Japan City Guides: Yokohama
Yokohama Overview | Yokohama Map | Yokohama History | Yokohama Chinatown | Minato Mirai 21 | Bashamachi & Kannai Stations | Yokohama Foreigners' Cemetery | Yokohama Doll Museum | Gay Yokohama | Getting to Yokohama from Tokyo | Yokohama Tourist Information Centers
Yamashita Park, Yokohama
Yokohama is Japan's second biggest city, the capital of Kanagawa prefecture, close to Tokyo. It has a population of about 3.5 million.
Yokohama is also Japan's second largest port and luxury cruise destination. Historically, the city has been Japan's gateway to the world, giving it something of a cosmopolitan air.
The city's seafront location and pleasant parks also give it a relaxed atmosphere, enhanced by the smattering of historic sites and buildings in the Yamate district.
Yokohama is noted, too, for having Japan's largest and most colorful Chinatown. It is also home to the futuristic Minato Mirai 21 Development on the waterfront.
View Yokohama Map in a larger map
Yokohama was the first port opened to foreign trade by the Japanese government since 1635. 1635 was when the Dutch were confined to what at the time was Dejima Island in Nagasaki as the only foreign traders allowed to reside in Japan. This move was the final measure of the many for the expulsion of foreigners from Japan that had begun with the expulsion of foreign missionaries in June 1587.
The opening of Yokohama can be traced to the signing in the port of Shimoda of the Treaty of Amity and Commerce (the "Harris Treaty") of July 29 1858 which America, with its military might, forced on Japan - along with other Western powers, each with their own treaty. However the Harris Treaty specified nearby Kanagawa, not Yokohama, as the port of extraterritoriality in Tokyo.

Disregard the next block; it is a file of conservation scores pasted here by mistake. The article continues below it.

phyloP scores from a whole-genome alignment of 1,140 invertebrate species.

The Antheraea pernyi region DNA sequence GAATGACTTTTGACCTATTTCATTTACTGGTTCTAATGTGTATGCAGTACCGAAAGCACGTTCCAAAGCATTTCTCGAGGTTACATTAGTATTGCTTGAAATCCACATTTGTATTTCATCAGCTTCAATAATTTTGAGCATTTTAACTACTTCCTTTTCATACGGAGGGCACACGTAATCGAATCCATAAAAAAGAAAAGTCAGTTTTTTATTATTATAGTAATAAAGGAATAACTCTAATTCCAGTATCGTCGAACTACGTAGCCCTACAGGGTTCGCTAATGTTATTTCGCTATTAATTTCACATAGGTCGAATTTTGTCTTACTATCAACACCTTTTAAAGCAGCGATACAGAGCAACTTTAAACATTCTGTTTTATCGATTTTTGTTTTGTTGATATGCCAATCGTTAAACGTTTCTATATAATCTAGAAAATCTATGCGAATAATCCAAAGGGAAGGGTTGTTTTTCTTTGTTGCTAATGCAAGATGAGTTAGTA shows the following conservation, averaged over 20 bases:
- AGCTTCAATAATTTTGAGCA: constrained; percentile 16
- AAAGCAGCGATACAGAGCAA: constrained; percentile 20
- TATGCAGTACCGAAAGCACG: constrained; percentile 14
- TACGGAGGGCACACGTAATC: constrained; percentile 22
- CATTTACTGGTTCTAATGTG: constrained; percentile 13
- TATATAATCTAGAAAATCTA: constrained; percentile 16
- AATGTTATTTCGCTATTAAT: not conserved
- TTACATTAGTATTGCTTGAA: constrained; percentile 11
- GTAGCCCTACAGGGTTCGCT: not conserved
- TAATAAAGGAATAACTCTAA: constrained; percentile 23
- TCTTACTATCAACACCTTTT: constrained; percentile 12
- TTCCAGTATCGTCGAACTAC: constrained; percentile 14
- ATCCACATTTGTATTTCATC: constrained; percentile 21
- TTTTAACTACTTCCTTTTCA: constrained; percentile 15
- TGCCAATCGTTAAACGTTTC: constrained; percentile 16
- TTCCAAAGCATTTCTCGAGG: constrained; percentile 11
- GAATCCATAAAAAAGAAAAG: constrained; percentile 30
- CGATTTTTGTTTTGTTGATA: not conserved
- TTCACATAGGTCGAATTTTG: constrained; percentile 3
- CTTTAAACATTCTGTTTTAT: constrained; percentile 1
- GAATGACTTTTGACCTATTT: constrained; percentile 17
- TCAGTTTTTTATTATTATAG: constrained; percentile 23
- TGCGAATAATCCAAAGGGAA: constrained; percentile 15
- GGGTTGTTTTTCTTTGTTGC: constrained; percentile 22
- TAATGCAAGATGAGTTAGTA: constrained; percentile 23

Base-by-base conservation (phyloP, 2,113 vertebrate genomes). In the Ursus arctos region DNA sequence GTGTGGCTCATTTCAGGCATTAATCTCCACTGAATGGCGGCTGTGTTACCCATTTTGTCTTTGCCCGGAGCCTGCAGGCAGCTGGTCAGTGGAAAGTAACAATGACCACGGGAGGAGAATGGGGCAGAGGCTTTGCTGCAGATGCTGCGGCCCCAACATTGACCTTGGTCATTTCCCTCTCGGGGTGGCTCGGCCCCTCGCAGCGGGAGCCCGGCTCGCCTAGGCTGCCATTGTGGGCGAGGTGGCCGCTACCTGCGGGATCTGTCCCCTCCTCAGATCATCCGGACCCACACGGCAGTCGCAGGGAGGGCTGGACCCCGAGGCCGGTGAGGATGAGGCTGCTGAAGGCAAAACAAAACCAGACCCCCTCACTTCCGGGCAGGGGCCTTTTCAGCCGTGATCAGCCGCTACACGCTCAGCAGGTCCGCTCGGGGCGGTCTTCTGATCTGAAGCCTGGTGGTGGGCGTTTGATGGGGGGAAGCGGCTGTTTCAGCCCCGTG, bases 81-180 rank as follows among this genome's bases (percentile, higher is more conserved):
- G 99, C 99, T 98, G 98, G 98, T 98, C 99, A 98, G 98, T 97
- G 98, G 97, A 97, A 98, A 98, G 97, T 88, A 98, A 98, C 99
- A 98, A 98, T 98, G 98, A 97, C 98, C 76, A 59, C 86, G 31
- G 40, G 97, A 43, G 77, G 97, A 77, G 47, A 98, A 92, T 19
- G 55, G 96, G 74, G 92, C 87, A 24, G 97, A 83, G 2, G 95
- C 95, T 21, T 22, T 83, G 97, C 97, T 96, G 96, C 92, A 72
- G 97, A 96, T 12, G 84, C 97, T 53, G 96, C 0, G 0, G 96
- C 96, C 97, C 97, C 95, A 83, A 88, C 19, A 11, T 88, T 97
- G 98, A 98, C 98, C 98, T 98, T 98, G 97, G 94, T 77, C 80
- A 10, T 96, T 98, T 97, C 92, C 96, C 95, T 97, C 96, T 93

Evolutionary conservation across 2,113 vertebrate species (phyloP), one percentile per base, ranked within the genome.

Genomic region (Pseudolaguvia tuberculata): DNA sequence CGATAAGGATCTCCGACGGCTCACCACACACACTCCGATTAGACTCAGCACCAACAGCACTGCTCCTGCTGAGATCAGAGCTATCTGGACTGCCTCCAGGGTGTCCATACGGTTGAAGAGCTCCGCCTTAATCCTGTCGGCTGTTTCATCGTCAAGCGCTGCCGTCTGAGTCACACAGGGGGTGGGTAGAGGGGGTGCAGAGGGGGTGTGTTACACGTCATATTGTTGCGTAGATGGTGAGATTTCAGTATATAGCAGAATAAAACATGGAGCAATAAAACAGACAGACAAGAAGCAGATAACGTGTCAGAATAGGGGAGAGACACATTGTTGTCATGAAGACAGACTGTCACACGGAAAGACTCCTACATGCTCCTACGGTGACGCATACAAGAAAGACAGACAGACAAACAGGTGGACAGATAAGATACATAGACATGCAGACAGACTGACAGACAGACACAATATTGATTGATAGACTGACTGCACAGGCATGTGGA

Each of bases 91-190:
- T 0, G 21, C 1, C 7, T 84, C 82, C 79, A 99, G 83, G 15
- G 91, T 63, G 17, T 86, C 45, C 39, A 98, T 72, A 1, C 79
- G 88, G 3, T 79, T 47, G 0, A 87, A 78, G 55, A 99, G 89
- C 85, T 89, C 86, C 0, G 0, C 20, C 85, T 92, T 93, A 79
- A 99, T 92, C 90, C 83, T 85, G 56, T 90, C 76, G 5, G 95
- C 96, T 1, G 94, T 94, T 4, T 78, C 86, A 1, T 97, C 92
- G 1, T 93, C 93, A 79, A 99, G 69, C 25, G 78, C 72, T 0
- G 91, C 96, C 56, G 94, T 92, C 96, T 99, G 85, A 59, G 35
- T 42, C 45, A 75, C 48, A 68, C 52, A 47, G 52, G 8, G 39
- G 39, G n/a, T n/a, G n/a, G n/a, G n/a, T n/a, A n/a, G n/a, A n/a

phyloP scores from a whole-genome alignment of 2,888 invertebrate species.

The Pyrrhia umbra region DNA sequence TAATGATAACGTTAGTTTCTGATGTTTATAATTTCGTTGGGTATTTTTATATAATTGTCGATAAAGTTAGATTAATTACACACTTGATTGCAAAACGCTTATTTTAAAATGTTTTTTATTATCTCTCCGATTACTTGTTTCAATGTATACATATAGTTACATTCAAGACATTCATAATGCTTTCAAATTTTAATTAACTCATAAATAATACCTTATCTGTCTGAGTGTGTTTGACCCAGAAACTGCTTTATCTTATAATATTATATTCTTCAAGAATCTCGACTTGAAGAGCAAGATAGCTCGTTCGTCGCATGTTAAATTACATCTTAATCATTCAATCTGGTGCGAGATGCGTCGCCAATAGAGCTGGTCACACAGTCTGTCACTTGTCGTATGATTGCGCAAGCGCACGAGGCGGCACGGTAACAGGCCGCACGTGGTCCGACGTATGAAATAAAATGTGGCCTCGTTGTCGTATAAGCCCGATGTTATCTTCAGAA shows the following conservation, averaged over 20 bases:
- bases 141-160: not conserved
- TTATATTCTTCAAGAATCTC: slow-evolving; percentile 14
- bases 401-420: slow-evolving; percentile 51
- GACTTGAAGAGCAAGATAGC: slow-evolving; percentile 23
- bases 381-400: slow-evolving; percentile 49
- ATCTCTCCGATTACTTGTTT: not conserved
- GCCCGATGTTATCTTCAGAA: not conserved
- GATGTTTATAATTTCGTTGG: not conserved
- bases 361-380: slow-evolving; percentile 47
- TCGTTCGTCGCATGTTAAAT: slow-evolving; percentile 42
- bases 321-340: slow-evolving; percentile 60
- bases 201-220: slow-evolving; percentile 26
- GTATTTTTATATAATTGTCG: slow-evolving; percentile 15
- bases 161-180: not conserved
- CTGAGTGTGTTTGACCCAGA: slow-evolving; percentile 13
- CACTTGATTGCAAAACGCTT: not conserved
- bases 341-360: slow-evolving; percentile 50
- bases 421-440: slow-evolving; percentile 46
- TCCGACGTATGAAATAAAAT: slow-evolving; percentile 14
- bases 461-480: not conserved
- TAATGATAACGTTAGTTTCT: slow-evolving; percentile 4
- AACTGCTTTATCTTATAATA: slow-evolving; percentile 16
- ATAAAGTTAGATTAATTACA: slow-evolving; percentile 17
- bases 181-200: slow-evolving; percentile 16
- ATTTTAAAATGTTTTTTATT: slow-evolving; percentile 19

The first resident British ambassador to Japan, Rutherford Alcock, arrived in Tokyo on 26 June 1859. Shortly afterwards he discovered that the Japanese government was putting the finishing touches on an elaborate settlement for foreign trade, complete with granite piers and custom house, built at great effort and expense, but on the marshes of what was at that time the tiny fishing village of Yokohama, not the treaty port of Kanagawa.
Kanagawa was on the Tokaido highway, the main thoroughfare between Kyoto and Tokyo (known as Edo at the time), and was therefore ideally suited to quick and easy communications. Yokohama on the other hand was several miles from the Tokaido, and having only a single road for access this meant that all trade between the settlement of Yokohama and the rest of Japan could be easily monitored and restricted, and indeed initially was by requiring the purchase of a licence by Japanese to even access Yokohama.
The Japanese government was adamant in the face of protests by the British ambassador, Alcock, and the American ambassador, Harris. The Japanese government had its hand strengthened by the fact that the foreign merchants, eager to start trading with Japan quickly, moved in to Yokohama with its extensive, ready-made, facilities, oblivious to political wranglings when the long-awaited chance to begin trade with Japan beckoned. The foreign trading community thus lived in Yokohama, while the diplomatic community lived in Kanagawa.